How Do You Calculate Marginal Expenditure?


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Connor Sephton answered
To understand marginal expenditure it should be discussed with the topic of Monopsony. Monopsony refers to a market condition where there is only one buyer or consumer. This means that the sole buyer or consumer is the lone buyer of a product in the market. It can be illustrated as: Firm A is the only buyer buying a specific kind of material used for its manufacturing firm, or Firm B is only employing specific skilled workers for its plant. From this, it can be inferred that monopsony is the total opposite of a competitive market. A situation like monopsony often leads to market failure and inefficiency.

In instances where an individual or a business firm comes across the monopsony situation, the monopsony will be free to disburse a price lower for the product than those in the competitive market. On the other hand, a monopsony which seeks out in maximizing its consumer surplus will not give a lower price for the products. In both instances, the monopsony then faces the difficulty of lowering the price to make the most of its consumer surplus. To address this problem, the monopsony uses the concept of marginal expenditure. Marginal expenditure is defined as the change in expenditure which correspondingly results to an increase in the expenditure or purchases of the buyer by one unit.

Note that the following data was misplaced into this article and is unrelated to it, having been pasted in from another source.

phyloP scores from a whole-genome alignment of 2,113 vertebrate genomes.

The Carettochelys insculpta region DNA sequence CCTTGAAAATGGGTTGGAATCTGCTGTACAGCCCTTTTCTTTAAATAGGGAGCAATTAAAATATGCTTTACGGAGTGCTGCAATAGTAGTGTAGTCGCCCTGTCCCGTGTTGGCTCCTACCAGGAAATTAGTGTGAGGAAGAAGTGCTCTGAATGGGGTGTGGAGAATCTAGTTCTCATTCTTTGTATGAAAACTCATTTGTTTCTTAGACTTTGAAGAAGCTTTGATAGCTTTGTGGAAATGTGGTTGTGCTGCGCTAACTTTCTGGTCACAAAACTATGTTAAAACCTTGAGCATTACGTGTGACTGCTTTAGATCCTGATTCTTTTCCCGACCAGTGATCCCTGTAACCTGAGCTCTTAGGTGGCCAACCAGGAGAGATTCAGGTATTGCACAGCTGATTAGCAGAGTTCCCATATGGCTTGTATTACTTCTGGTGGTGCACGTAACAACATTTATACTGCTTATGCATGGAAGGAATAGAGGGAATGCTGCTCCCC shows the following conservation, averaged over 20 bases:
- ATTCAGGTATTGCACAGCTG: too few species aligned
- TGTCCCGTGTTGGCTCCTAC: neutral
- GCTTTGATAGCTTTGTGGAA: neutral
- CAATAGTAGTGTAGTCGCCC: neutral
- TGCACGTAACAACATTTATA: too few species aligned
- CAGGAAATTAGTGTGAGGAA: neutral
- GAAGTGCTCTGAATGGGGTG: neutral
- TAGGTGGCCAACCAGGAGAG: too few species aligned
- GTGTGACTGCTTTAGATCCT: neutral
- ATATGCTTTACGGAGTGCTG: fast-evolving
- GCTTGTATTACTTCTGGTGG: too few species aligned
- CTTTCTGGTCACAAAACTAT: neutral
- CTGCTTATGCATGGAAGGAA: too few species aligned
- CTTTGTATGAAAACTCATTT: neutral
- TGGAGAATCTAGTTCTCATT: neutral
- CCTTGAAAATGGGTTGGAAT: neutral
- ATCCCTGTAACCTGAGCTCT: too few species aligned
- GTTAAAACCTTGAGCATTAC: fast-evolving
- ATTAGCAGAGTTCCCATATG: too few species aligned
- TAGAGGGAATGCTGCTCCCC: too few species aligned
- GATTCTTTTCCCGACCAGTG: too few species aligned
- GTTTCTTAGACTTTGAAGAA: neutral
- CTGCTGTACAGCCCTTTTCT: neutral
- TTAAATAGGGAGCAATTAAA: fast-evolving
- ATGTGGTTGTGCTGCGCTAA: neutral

Marginal expenditure is the added or extra expenditure which the consumer or buyer pays in order to receive additional unit of his desired product or service. This is in accordance with the MP=P* formula, because it is the just rule in addressing monopsony problems. Furthermore, for the consumer or buyer to maximize the consumer surplus he need to buy the quantity where ME=MB. Note also that in a competitive market, the ME of the necessity of buying extra unit of goods is equal to market price or P*. In addition to this, a consumer or buyer in a competitive market does not pay a price lower than that of the P* because of the competition. As such ME is unchanging with the P* in a constant level.

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